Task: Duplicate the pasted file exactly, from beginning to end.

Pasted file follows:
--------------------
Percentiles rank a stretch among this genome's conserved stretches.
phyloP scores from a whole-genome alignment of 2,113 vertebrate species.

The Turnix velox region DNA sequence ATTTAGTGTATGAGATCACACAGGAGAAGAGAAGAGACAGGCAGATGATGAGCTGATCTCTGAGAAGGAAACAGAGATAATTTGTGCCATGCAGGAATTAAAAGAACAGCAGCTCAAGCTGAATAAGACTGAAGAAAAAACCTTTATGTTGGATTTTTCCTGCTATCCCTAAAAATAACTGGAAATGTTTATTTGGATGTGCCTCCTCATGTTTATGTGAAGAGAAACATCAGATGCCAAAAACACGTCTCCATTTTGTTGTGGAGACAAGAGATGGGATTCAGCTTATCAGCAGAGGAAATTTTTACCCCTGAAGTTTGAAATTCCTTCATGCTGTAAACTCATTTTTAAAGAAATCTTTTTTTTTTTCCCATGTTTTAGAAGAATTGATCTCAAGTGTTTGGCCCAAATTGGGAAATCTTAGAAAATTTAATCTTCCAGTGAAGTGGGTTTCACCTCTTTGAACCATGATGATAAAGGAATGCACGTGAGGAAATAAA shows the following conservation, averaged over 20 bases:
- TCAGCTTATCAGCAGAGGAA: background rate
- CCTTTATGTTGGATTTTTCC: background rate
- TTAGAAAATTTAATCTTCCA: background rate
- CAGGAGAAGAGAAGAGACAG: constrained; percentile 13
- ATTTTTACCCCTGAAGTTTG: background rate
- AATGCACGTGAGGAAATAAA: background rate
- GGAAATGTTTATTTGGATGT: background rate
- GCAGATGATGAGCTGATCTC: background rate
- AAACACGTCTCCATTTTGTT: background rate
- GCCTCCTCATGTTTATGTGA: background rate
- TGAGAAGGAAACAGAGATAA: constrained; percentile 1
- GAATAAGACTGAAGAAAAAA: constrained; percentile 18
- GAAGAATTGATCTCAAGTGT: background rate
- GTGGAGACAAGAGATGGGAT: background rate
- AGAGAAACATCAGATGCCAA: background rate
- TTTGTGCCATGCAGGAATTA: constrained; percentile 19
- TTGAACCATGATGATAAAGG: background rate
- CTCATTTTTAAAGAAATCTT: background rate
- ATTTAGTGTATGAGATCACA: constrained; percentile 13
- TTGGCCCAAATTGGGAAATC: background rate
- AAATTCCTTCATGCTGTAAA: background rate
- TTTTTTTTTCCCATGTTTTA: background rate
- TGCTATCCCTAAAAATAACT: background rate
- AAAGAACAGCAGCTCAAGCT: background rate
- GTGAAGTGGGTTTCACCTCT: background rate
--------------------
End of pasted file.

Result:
Percentiles rank a stretch among this genome's conserved stretches.
phyloP scores from a whole-genome alignment of 2,113 vertebrate species.

The Turnix velox region DNA sequence ATTTAGTGTATGAGATCACACAGGAGAAGAGAAGAGACAGGCAGATGATGAGCTGATCTCTGAGAAGGAAACAGAGATAATTTGTGCCATGCAGGAATTAAAAGAACAGCAGCTCAAGCTGAATAAGACTGAAGAAAAAACCTTTATGTTGGATTTTTCCTGCTATCCCTAAAAATAACTGGAAATGTTTATTTGGATGTGCCTCCTCATGTTTATGTGAAGAGAAACATCAGATGCCAAAAACACGTCTCCATTTTGTTGTGGAGACAAGAGATGGGATTCAGCTTATCAGCAGAGGAAATTTTTACCCCTGAAGTTTGAAATTCCTTCATGCTGTAAACTCATTTTTAAAGAAATCTTTTTTTTTTTCCCATGTTTTAGAAGAATTGATCTCAAGTGTTTGGCCCAAATTGGGAAATCTTAGAAAATTTAATCTTCCAGTGAAGTGGGTTTCACCTCTTTGAACCATGATGATAAAGGAATGCACGTGAGGAAATAAA shows the following conservation, averaged over 20 bases:
- TCAGCTTATCAGCAGAGGAA: background rate
- CCTTTATGTTGGATTTTTCC: background rate
- TTAGAAAATTTAATCTTCCA: background rate
- CAGGAGAAGAGAAGAGACAG: constrained; percentile 13
- ATTTTTACCCCTGAAGTTTG: background rate
- AATGCACGTGAGGAAATAAA: background rate
- GGAAATGTTTATTTGGATGT: background rate
- GCAGATGATGAGCTGATCTC: background rate
- AAACACGTCTCCATTTTGTT: background rate
- GCCTCCTCATGTTTATGTGA: background rate
- TGAGAAGGAAACAGAGATAA: constrained; percentile 1
- GAATAAGACTGAAGAAAAAA: constrained; percentile 18
- GAAGAATTGATCTCAAGTGT: background rate
- GTGGAGACAAGAGATGGGAT: background rate
- AGAGAAACATCAGATGCCAA: background rate
- TTTGTGCCATGCAGGAATTA: constrained; percentile 19
- TTGAACCATGATGATAAAGG: background rate
- CTCATTTTTAAAGAAATCTT: background rate
- ATTTAGTGTATGAGATCACA: constrained; percentile 13
- TTGGCCCAAATTGGGAAATC: background rate
- AAATTCCTTCATGCTGTAAA: background rate
- TTTTTTTTTCCCATGTTTTA: background rate
- TGCTATCCCTAAAAATAACT: background rate
- AAAGAACAGCAGCTCAAGCT: background rate
- GTGAAGTGGGTTTCACCTCT: background rate